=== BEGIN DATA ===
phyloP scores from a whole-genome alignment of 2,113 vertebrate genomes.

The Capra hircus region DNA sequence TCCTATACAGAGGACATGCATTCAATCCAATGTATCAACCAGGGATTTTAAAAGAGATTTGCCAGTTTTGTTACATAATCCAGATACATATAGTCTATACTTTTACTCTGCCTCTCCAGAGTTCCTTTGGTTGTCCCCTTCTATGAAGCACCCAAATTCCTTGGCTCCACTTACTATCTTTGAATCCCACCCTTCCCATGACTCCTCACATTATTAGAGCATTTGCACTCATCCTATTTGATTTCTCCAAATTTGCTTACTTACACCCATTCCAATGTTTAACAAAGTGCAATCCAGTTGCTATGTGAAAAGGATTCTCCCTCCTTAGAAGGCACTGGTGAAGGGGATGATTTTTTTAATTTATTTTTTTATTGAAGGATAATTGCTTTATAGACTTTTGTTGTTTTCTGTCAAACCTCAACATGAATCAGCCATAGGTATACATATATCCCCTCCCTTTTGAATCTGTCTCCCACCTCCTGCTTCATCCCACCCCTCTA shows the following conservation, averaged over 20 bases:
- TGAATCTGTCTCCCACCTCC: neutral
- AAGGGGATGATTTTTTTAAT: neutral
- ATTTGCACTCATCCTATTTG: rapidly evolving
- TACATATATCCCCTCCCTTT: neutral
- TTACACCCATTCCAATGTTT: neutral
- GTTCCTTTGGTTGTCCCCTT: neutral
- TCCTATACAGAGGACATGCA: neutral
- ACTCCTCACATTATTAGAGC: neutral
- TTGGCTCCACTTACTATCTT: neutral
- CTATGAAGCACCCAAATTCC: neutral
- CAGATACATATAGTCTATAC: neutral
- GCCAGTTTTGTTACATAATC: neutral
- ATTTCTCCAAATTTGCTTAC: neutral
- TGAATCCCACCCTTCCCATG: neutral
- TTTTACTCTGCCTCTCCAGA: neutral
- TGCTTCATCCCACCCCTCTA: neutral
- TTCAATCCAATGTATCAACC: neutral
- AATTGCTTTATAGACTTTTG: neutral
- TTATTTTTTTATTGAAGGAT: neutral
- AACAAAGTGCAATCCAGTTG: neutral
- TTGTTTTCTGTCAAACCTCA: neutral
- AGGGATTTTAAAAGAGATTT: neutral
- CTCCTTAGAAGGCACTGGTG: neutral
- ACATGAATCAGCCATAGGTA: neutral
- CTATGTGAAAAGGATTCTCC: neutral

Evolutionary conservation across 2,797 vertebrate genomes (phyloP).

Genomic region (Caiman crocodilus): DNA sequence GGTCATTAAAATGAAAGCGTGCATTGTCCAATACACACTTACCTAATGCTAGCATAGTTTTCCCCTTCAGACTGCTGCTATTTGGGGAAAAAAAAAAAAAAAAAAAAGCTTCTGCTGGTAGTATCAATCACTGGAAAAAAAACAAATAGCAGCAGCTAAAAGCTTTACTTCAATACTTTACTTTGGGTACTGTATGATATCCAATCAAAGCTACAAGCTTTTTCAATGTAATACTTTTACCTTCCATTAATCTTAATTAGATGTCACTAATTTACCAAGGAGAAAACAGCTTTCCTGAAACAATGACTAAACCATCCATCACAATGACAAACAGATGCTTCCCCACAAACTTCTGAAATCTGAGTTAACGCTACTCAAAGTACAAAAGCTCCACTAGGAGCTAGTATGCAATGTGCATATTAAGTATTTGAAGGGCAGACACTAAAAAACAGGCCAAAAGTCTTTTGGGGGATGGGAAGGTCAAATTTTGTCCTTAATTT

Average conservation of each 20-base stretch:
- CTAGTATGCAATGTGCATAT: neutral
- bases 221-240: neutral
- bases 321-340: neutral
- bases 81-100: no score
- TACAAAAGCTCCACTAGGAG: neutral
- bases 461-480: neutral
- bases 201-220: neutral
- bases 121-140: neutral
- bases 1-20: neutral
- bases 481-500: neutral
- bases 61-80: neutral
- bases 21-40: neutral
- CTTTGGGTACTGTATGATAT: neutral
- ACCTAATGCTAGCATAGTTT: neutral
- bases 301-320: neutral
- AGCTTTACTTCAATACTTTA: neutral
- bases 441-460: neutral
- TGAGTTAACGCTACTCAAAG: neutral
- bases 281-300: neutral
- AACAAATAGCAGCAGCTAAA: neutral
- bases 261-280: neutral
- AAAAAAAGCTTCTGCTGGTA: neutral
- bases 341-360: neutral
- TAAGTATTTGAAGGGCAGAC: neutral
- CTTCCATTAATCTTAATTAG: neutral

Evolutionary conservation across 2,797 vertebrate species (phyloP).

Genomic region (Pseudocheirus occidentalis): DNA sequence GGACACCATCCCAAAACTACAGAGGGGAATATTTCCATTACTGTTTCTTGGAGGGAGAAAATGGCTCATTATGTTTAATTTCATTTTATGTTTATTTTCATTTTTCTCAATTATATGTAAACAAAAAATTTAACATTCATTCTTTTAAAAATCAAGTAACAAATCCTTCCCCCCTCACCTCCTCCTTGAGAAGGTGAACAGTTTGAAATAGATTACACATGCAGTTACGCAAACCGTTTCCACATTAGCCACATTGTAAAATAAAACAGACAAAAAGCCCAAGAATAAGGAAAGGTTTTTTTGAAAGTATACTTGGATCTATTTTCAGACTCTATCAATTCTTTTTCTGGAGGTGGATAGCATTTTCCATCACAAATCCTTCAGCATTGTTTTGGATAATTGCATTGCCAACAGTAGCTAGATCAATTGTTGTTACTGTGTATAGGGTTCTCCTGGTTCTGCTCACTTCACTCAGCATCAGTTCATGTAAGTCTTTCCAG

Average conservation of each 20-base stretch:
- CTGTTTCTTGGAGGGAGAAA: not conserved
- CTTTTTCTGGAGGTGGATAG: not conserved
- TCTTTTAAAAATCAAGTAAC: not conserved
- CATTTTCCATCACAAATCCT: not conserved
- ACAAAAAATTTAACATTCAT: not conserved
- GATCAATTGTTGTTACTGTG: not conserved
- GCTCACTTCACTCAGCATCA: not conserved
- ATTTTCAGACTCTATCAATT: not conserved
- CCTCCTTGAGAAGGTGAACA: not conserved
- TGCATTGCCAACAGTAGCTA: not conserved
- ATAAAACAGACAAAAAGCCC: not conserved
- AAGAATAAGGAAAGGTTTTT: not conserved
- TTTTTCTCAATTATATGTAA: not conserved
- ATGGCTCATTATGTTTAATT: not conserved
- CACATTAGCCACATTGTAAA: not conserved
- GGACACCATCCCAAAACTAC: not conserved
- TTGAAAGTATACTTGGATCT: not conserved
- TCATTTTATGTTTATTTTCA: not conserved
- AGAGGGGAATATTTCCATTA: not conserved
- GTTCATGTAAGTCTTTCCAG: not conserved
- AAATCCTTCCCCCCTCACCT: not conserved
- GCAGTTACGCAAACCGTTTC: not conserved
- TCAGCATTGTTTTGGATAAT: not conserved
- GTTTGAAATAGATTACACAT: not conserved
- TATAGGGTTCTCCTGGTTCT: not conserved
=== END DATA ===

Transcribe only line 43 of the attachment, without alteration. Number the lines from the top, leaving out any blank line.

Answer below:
- CTTTGGGTACTGTATGATAT: neutral